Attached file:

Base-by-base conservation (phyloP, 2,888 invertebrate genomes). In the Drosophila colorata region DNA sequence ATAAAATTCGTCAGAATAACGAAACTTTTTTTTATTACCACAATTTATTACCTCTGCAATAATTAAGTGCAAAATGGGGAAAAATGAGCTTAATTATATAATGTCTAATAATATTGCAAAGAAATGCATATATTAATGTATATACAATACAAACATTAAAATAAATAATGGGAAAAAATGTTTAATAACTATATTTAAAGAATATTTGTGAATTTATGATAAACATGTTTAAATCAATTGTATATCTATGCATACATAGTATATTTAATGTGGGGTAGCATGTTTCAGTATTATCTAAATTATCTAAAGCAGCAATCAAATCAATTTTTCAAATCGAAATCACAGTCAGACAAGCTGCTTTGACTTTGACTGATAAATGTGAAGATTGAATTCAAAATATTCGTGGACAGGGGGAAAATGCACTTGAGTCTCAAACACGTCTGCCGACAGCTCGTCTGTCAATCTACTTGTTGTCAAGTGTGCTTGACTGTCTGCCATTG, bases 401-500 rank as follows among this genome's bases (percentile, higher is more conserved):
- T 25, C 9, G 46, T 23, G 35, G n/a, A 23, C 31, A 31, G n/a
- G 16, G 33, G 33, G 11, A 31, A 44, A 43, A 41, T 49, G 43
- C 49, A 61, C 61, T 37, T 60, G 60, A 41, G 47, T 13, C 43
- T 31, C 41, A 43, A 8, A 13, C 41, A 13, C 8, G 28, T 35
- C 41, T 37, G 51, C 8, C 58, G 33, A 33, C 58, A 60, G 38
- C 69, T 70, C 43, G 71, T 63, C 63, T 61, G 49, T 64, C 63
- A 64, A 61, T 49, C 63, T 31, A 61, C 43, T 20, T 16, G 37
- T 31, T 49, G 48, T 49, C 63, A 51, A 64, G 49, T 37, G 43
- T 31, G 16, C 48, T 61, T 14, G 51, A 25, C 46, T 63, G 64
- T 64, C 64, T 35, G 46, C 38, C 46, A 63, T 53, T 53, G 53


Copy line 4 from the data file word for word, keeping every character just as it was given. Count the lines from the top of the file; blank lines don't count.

- C 49, A 61, C 61, T 37, T 60, G 60, A 41, G 47, T 13, C 43